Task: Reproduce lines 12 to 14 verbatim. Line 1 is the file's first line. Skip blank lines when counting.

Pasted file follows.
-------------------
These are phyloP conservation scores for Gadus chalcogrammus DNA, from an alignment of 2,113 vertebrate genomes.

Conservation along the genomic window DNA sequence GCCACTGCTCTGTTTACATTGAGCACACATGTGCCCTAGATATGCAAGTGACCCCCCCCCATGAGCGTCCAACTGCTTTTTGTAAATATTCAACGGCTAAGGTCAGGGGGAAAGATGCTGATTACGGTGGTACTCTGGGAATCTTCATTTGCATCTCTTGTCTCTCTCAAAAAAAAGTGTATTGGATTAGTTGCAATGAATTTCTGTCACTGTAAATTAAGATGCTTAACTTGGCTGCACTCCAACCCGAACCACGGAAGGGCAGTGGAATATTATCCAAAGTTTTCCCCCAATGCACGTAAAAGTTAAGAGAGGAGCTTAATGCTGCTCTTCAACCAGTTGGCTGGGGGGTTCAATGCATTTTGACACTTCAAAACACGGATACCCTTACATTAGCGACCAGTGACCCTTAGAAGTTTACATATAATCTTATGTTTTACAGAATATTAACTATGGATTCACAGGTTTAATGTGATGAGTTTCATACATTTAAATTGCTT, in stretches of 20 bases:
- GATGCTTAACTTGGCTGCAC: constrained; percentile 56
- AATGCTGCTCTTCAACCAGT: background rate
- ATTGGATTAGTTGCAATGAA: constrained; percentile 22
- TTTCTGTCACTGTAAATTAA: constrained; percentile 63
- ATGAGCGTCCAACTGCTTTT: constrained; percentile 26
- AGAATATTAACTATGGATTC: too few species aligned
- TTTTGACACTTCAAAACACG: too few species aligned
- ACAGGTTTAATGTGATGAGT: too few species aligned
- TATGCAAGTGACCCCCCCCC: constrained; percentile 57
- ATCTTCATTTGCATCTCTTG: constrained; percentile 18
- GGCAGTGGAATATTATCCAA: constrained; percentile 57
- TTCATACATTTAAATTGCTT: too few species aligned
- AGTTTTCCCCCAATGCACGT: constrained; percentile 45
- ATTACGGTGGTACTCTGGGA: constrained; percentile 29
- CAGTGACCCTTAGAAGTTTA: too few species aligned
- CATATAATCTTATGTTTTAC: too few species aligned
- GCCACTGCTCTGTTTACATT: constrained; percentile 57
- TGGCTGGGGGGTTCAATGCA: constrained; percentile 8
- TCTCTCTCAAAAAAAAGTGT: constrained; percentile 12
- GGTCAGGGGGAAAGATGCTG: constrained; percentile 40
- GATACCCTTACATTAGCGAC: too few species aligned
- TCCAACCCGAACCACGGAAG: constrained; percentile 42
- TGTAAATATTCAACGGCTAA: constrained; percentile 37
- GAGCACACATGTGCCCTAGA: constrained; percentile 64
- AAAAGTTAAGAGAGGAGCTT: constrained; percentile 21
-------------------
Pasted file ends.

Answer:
- ATCTTCATTTGCATCTCTTG: constrained; percentile 18
- GGCAGTGGAATATTATCCAA: constrained; percentile 57
- TTCATACATTTAAATTGCTT: too few species aligned